NASA’s Deep Space Network receives and forwards the data to the TESS Payload Operations Center at MIT for initial evaluation and analysis.

Full data processing and analysis takes place within the Science Processing and Operations Center pipeline at NASA’s Ames Research Center in Silicon Valley, California, which provides calibrated images and refined light curves that scientists can analyze to find promising exoplanet transit candidates.

TESS builds on the legacy of NASA’s Kepler spacecraft, which also uses transits to find exoplanets. TESS’s target stars are 30 to 300 light-years away and about 30 to 100 times brighter than Kepler’s targets, which are 300 to 3,000 light-years away.

The brightness of TESS’ targets make them ideal candidates for follow-up study with spectroscopy, the study of how matter and light interact.

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How Google Will Use High-Flying Balloons To Deliver Internet To The Hinterlands

Project Loon sails through the stratosphere, where there are different wind layers.

Using wind data from the National Oceanic and Atmospheric Administration (NOAA), the balloons are maneuvered by identifying the wind layer with the desired speed and direction and then adjusting altitude to float in that layer.




The Project Loon team prepared for launch in the pre-dawn frost near Lake Tekapo, New Zealand.

Solar panels and insulated electronics packages, prepared for launch. It takes 4 hours for the solar panels to charge the battery during the day, and that power is sufficient to keep all the flight systems working 24 hours a day.

A fully-inflated balloon envelope at Moffett Field, California. The balloons are 15m in diameter when fully inflated, but they do not inflate until they’ve reached float altitude in the stratosphere.

Project Loon team members Paul Acosta and Peter Capraro placed red balloons near the launch site at sunrise. The balloons were used as a rough indicator of wind direction and speed just above ground level.

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Chrome Gets A New Look And Feel For Its 10th Birthday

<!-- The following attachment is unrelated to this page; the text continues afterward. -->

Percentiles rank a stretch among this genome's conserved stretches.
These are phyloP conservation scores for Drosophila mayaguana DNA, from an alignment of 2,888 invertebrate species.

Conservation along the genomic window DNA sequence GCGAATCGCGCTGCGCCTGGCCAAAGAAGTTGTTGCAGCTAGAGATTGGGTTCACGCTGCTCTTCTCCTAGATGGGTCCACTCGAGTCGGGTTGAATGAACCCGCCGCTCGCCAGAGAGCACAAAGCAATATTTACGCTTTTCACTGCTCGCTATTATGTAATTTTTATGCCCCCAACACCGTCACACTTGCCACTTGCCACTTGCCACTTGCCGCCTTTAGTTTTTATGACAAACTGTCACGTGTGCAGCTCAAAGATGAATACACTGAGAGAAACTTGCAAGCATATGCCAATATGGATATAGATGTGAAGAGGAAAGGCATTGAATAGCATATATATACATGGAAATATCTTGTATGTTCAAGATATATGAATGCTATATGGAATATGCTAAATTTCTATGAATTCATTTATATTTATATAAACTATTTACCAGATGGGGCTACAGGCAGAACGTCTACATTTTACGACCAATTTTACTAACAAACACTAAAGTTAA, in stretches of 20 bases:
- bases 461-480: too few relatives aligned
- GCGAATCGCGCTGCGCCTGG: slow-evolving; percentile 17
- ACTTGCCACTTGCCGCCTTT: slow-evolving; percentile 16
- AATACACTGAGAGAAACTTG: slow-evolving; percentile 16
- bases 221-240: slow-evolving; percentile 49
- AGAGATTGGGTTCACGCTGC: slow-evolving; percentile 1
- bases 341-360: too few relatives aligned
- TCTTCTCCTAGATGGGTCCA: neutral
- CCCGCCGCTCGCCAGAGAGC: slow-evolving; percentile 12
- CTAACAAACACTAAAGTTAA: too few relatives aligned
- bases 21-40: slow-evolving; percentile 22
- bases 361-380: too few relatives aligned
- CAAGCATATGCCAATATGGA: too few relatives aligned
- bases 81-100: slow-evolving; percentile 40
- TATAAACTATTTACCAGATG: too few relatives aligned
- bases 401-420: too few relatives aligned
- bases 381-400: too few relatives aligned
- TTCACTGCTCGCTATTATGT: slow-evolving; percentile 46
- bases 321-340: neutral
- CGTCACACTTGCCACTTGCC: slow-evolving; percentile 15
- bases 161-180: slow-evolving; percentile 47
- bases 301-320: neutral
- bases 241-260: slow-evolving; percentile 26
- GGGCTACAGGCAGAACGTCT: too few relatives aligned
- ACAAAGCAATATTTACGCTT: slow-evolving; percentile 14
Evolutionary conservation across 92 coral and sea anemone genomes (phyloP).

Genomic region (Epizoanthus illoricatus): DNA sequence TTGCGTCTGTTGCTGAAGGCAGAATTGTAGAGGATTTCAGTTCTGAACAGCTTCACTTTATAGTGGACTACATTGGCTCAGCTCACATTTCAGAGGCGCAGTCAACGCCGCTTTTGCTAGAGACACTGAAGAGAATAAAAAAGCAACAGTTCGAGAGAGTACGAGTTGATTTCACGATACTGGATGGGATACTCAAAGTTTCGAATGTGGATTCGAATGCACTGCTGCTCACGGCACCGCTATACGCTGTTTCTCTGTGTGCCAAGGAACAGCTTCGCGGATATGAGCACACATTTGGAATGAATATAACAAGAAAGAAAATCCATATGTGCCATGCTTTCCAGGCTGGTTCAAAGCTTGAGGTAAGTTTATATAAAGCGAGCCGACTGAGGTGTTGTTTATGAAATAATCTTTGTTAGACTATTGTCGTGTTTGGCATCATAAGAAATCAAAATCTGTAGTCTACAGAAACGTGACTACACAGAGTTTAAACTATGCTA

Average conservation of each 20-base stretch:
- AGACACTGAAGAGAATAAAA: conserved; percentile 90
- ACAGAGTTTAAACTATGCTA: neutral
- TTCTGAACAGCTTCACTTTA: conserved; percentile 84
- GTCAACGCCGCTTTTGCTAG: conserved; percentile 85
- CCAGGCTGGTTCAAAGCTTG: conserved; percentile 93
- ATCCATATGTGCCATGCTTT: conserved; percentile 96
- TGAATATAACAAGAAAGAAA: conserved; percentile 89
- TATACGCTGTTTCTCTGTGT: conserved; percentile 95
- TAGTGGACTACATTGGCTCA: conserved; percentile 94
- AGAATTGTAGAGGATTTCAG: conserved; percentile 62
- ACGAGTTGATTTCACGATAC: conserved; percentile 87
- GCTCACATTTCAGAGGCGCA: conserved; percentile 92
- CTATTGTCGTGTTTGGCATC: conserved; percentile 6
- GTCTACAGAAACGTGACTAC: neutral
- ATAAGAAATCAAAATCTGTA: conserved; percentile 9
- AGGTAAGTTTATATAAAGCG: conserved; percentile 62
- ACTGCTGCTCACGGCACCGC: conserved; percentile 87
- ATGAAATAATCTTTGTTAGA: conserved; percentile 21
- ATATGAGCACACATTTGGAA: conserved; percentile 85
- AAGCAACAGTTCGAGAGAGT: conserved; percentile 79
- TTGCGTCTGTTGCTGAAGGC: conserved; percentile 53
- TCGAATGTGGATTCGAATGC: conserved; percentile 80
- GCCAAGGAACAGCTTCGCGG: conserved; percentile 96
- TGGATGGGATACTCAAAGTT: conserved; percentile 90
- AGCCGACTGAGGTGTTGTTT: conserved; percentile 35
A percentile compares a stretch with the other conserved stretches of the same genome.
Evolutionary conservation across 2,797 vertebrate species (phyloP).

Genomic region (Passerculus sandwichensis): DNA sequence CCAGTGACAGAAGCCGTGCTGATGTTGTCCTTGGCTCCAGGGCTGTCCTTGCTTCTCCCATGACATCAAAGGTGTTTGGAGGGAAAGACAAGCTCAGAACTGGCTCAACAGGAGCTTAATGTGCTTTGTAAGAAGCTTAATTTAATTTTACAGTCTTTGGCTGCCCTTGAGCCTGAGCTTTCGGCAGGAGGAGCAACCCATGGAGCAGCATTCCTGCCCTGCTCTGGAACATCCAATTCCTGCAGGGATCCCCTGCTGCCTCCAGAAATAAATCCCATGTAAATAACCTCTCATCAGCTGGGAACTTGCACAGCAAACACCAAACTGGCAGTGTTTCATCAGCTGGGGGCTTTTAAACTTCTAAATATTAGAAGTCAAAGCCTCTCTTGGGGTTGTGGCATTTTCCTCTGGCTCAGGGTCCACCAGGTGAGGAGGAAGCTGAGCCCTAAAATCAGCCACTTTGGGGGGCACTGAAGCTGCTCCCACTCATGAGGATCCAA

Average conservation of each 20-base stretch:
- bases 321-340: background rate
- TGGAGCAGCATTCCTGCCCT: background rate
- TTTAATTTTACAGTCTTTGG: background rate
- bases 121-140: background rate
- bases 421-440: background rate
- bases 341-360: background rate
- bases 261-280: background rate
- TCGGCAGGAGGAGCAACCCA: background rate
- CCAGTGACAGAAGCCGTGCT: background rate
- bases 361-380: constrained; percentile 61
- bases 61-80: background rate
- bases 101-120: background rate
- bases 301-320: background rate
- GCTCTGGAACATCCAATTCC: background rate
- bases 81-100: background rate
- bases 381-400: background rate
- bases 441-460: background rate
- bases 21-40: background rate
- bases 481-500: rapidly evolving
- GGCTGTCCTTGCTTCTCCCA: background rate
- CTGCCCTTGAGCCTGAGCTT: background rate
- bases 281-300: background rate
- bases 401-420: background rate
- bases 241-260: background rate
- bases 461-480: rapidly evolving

It’s been ten years since Google first launched Chrome. At the time, Google’s browser was a revelation.

Firefox had gotten slow, Internet Explorer was Internet Explorer and none of the smaller challengers, maybe with the exception of Opera, every got any significant traction.

But here was Google, with a fast browser that was built for the modern web.

Now, ten years later, Google is the incumbent and Chrome is getting challenged both from a technical perspective, thanks to a resurgent Firefox, and by a wave of anti-Google sentiment.

But Google isn’t letting that get in the way of celebrating Chrome’s anniversary.

To mark the day, the company today officially launched its new look for Chrome and previewed what it has in stock for the future of its browser. And it’s not just a new look.

Chrome’s Omnibox and other parts of the browser are getting updates, too.




If you’ve followed along, then the new look doesn’t come as a surprise. As usual, Google started testing this update in its various pre-release channels. If you haven’t, though, you will still instantly recognize Chrome as Chrome.

The new Chrome user interface, which is going live on all the platforms the browser supports, follows Google’s Material Design 2 guidelines.

That means it’s looking a bit sleeker and modern now, with more rounded corners and subtle animations. You’ll also see new icons and a new color palette.

On the feature side, Chrome now offers an updated password manager that can automatically generate (and save) strong passwords for you, as well as improved autofill for those pesky forms that ask for you shipping addresses and credit card info.

What’s maybe more interesting that, though, is an update to the Omnibox (where you type in your URLs and search queries).

The Omnibox can now search the tabs you have currently open and in the near future, it’ll return results from your Google Drive files, too.

Also new are the ability to change the background of your new tab page and create and manage shortcuts on it.

Looking ahead, Google VP of product management Rahul Roy-Chowdhury notes that the team is looking at how to best bring more AI-driven features to Chrome.

That, of course, is exactly what Microsoft is also trying to do with its Edge browser and its integration with Cortana.